Posts Tagged With: U.S. Navy in Cork

Visualising the Journeys of Irish Women who Married U.S. Navymen in World War One

We recently published the images and short biographies of 99 Irish women who applied for U.S. passports, based on either their marriage to a U.S. serviceman or their own services in support of the American military-effort during the First World War (see here). The data we collected offers us many potential insights, and we intend to use it to explore a number of different themes. In this post we have taken some of the data specifically relating to local women who married U.S. Naval personnel, and used it to visually map where they were from, and where they intended to make their new lives.

We identified 73 Irish women in the Passport applications who married U.S. Naval personnel serving in Ireland and Great Britain during the First World War. It should be noted that the vast bulk of these women had never been outside of Ireland prior to their marriage, and their intention to travel to the United States represented the first prospect of foreign travel for most of them. Up to 8,000 U.S. sailors served in or around Ireland at one time or another during the Great War, and it is no surprise that many struck up local romances. These liaisons with local women were often not welcomed by the local population, and occasionally led to violent clashes, particularly in Cork and Queenstown (Cobh) where the majority of bluejackets were based. The research of Dr. John Borgonovo of U.C.C. has shed considerable light on the often intense level of ill-feeling this created, and it will be something we explore further in a later post. Before looking specifically at the visualisations, it is worth remembering that in almost every case the women who married these sailors were very young. The graph below demonstrates this. Of the 73 women, only three were over the age of 30. The vast majority (64, or 90.9%) were aged between 17 and 25.

Age of U.S. Passport Applicants (Damian Shiels)

Age of Irish women who had married U.S. Naval personnel at the time of their U.S. Passport Applicants (Damian Shiels)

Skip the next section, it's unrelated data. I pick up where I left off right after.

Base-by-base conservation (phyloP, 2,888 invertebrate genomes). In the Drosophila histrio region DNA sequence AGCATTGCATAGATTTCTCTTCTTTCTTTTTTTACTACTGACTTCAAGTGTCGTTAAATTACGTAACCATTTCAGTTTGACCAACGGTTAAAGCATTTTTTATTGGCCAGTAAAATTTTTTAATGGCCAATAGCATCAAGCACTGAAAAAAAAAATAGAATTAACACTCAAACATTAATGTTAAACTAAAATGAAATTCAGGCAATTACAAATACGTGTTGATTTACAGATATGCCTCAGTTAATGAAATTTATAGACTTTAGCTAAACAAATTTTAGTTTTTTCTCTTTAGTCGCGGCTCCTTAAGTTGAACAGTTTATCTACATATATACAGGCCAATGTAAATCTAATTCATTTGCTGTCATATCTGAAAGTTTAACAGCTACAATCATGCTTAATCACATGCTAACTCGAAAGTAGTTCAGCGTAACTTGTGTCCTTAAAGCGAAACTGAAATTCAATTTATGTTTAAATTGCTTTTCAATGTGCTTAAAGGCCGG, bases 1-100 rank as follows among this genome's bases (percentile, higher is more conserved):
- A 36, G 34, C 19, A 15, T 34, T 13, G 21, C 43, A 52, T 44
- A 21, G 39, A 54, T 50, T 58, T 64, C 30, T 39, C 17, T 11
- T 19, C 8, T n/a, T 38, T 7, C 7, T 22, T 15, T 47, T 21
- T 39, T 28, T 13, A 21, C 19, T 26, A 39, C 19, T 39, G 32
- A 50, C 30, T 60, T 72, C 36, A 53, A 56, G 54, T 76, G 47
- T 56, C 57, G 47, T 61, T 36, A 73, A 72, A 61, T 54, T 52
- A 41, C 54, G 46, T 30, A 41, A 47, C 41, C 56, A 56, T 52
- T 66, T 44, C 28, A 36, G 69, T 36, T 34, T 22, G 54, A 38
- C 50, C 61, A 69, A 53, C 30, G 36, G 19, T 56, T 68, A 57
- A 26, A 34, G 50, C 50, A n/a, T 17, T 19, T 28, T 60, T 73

In order to visualise the data we have turned to Palladio, a web-based platform developed by the Humanities & Design Research Lab at the Center for Spatial and Textual Analysis, Stanford University. Palladio was developed for the visualisation of complex, multi-dimensional data. It is free to use– all that is required is having the information in tabular format to upload and the time to prepare it appropriately. For that purpose we decided to spatially explore two elements of the data– where the Irish women who married these U.S. Naval personnel were born, and where they intended to travel to in the United States.

The different locations where Irish women who married U.S. Naval personnel as a result of the First World War were born (Damian Shiels/Palladio)

The different locations where Irish women who married U.S. Naval personnel as a result of the First World War were born- Click image to enlarge (Damian Shiels/Palladio)

The first map above presents each of the locations where Irish women who married U.S. Naval personnel were born. One of the most significant aspects of this is that women from every location where the Americans were based during the war are represented, including Queenstown (Cobh), Aghada, Passage West, Haulbowline, Bantry Bay, Wexford, Donegal and Dublin. The next map indicates the relative concentrations of women in these birthplaces, with 1 being the lowest and 18 the highest.

The relative concentrations of women who married U.S. Naval personnel by birthplace (Damian Shiels/Palladio)

The relative concentrations of women who married U.S. Naval personnel by birthplace- Click image to enlarge (Damian Shiels/Palladio)